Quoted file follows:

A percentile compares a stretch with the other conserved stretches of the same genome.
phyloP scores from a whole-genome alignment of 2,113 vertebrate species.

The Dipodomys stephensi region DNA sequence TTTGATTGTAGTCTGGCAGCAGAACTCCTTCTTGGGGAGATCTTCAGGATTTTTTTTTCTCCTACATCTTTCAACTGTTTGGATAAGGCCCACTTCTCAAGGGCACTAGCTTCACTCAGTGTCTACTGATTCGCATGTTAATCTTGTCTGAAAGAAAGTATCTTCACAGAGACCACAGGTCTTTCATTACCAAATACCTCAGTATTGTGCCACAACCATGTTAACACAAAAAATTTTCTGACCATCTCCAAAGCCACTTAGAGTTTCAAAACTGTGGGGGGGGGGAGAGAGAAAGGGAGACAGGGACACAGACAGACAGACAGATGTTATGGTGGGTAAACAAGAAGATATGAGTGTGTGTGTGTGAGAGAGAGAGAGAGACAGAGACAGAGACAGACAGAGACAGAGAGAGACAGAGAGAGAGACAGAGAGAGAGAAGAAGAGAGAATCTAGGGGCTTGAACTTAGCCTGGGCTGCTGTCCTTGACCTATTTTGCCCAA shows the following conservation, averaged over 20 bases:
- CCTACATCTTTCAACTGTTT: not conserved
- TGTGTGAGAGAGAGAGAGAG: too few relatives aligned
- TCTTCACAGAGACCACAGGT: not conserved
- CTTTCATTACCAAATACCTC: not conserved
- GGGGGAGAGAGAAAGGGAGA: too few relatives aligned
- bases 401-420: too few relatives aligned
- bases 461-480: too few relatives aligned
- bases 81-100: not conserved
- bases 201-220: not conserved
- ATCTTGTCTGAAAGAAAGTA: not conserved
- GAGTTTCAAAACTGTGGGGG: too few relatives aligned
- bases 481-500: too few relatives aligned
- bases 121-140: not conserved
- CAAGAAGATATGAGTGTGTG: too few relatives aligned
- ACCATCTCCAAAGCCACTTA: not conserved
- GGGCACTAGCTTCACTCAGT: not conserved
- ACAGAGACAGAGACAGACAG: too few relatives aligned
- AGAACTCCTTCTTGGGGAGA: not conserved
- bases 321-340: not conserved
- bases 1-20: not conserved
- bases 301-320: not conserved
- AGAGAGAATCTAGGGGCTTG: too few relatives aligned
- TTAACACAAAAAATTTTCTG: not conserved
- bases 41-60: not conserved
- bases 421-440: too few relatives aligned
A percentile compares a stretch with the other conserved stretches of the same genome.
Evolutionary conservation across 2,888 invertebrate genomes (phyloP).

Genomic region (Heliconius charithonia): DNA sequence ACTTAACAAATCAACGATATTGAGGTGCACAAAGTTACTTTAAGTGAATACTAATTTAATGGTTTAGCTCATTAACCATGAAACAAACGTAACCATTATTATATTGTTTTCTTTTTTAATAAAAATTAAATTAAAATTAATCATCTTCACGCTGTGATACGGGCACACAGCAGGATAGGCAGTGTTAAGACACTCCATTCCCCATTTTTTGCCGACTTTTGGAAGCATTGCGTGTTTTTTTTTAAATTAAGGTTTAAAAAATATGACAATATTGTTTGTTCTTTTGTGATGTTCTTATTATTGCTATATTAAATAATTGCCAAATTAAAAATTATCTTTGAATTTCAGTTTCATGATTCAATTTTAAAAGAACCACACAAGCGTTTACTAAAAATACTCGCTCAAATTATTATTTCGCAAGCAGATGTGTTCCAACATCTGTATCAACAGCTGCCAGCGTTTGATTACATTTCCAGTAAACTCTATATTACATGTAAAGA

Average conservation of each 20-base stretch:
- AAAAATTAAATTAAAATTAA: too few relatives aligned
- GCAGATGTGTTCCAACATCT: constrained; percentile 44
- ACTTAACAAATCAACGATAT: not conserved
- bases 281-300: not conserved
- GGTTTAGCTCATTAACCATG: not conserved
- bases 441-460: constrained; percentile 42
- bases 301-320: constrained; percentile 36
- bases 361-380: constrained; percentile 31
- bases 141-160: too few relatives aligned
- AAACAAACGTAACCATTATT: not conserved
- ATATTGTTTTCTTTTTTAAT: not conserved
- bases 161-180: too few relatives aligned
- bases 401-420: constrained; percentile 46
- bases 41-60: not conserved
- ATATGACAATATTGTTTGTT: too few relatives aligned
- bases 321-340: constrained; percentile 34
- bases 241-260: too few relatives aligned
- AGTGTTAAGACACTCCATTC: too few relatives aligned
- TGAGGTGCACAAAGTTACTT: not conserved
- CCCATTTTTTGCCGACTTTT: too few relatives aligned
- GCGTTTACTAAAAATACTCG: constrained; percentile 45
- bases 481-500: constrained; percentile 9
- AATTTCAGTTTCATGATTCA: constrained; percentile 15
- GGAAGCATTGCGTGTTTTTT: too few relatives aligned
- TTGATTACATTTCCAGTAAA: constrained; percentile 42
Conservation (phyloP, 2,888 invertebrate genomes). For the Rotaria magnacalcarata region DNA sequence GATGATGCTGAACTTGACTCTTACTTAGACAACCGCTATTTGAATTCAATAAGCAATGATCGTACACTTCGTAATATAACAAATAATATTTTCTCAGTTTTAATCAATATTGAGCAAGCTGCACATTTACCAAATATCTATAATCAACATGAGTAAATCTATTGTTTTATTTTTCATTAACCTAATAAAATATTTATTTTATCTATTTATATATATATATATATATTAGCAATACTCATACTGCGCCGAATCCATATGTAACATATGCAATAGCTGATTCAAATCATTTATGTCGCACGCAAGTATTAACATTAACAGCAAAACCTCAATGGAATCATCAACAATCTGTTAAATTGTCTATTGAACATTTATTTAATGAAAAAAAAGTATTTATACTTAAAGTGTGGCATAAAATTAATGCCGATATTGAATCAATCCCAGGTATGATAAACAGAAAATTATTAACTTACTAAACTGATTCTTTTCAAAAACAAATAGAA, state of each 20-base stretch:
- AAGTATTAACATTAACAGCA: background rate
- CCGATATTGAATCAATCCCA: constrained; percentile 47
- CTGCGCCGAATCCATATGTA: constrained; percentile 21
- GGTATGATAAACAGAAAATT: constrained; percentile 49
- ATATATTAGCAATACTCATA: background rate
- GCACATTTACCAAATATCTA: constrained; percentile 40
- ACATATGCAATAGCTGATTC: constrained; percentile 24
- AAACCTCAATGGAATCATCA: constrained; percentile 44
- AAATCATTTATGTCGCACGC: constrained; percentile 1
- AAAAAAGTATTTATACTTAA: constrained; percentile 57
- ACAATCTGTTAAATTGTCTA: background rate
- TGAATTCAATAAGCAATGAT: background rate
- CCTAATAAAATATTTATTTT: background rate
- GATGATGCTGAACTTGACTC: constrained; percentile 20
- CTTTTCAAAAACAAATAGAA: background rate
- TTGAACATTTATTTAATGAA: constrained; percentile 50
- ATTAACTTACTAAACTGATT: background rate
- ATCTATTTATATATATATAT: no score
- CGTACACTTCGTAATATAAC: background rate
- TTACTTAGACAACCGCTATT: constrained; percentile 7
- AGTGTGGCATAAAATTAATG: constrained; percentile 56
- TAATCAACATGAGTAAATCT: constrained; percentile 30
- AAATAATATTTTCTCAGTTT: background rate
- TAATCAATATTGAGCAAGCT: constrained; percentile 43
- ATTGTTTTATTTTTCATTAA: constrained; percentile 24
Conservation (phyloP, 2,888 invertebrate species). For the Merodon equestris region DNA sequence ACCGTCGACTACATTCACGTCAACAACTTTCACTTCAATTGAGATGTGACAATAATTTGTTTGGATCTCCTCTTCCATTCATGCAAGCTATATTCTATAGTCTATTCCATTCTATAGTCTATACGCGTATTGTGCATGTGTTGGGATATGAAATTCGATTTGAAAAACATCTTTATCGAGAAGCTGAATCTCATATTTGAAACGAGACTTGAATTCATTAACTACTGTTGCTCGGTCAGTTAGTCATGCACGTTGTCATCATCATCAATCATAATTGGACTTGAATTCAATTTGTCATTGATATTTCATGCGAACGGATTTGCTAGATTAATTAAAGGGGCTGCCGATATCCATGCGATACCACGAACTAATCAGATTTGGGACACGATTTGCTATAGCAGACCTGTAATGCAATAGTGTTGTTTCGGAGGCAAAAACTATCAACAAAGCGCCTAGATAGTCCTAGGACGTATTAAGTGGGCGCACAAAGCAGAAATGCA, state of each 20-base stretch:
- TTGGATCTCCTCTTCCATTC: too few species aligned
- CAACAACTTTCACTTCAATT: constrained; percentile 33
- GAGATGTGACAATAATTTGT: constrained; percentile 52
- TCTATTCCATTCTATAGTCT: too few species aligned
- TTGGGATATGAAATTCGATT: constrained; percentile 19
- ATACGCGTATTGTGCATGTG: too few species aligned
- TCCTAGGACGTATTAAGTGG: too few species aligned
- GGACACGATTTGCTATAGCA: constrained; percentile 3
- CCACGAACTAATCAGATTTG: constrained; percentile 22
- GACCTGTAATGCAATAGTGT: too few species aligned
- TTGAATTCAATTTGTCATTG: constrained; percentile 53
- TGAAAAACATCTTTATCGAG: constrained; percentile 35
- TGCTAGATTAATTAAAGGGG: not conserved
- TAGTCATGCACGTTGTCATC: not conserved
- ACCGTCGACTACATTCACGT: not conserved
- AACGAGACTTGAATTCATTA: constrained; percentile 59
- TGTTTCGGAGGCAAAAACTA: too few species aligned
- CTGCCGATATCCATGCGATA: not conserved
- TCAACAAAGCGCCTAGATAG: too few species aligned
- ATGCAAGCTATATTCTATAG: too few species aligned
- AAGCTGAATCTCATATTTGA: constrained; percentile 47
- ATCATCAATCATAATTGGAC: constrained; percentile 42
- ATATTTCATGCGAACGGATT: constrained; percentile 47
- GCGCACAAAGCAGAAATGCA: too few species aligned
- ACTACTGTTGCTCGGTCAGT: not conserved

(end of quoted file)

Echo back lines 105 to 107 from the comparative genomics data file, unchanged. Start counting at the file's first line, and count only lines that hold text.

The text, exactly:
- AAGCTGAATCTCATATTTGA: constrained; percentile 47
- ATCATCAATCATAATTGGAC: constrained; percentile 42
- ATATTTCATGCGAACGGATT: constrained; percentile 47